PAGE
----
Continuity of addition at 0 — If   is a group (as all vector spaces are),   is a topology on   and   is endowed with the product topology, then the addition map   (i.e. the map  ) is continuous at the origin of   if and only if the set of neighborhoods of the origin in   is additive. This statement remains true if the word "neighborhood" is replaced by "open neighborhood."[5]

All of the above conditions are consequently a necessary for a topology to form a vector topology. Additive sequences of sets have the particularly nice property that they define non-negative continuous real-valued subadditive functions. These functions can then be used to prove many of the basic properties of topological vector spaces and also show that a Hausdorff TVS with a countable basis of neighborhoods is metrizable. The following theorem is true more generally for commutative additive topological groups.

Theorem — Let   be a collection of subsets of a vector space such that   and   for all   For all   let

 

Define   by   if   and otherwise let

 

Then   is subadditive (meaning  ) and   on   so in particular   If all   are symmetric sets then   and if all   are balanced then   for all scalars   such that   and all   If   is a topological vector space and if all   are neighborhoods of the origin then   is continuous, where if in addition   is Hausdorff and   forms a basis of balanced neighborhoods of the origin in   then   is a metric defining the vector topology on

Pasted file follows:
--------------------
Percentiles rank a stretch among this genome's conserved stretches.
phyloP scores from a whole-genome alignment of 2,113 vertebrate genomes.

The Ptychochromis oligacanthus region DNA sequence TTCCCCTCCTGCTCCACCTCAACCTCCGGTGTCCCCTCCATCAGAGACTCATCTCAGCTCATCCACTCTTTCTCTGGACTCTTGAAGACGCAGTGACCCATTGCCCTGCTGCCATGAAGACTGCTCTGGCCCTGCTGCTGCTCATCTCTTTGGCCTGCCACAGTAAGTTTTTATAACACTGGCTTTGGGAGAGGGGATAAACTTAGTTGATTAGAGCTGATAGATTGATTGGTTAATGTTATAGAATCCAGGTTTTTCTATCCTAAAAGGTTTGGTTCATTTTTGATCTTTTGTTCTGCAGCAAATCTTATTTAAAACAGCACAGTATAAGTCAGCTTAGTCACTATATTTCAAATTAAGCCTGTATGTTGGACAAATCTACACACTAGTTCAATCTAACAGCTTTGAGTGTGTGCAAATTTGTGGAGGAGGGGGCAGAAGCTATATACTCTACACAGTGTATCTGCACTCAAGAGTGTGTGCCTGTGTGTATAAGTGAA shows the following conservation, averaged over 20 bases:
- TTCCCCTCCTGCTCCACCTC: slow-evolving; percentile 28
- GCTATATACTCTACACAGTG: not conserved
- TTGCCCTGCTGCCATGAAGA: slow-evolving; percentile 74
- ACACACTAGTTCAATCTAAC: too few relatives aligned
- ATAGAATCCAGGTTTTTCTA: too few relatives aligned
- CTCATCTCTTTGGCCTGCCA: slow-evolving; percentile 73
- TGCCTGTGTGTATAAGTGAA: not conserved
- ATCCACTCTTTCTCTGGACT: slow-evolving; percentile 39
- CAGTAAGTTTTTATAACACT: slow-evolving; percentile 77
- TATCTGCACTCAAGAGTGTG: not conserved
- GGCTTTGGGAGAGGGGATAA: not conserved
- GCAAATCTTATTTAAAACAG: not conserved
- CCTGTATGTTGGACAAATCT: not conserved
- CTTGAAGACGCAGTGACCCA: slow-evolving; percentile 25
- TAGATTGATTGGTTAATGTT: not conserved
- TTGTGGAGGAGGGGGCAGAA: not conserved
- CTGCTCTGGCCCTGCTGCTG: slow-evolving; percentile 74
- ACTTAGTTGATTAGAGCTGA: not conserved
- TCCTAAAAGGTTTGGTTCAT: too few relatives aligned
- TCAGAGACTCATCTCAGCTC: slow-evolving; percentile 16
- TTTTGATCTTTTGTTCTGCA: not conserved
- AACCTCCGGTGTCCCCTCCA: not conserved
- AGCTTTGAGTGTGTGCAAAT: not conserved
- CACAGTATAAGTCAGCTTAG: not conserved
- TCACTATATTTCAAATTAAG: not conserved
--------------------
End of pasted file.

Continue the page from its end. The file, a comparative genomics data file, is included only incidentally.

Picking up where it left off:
Proof

Assume that   always denotes a finite sequence of non-negative integers and use the notation:

 

For any integers   and  

 

From this it follows that if   consists of distinct positive integers then  

It will now be shown by induction on   that if   consists of non-negative integers such that   for some integer   then   This is clearly true for   and   so assume that   which implies that all   are positive. If all   are distinct then this step is done, and otherwise pick distinct indices   such that   and construct   from   by replacing each   with   and deleting the   element of   (all other elements of   are transferred to   unchanged). Observe that   and   (because  ) so by appealing to the inductive hypothesis we conclude that   as desired.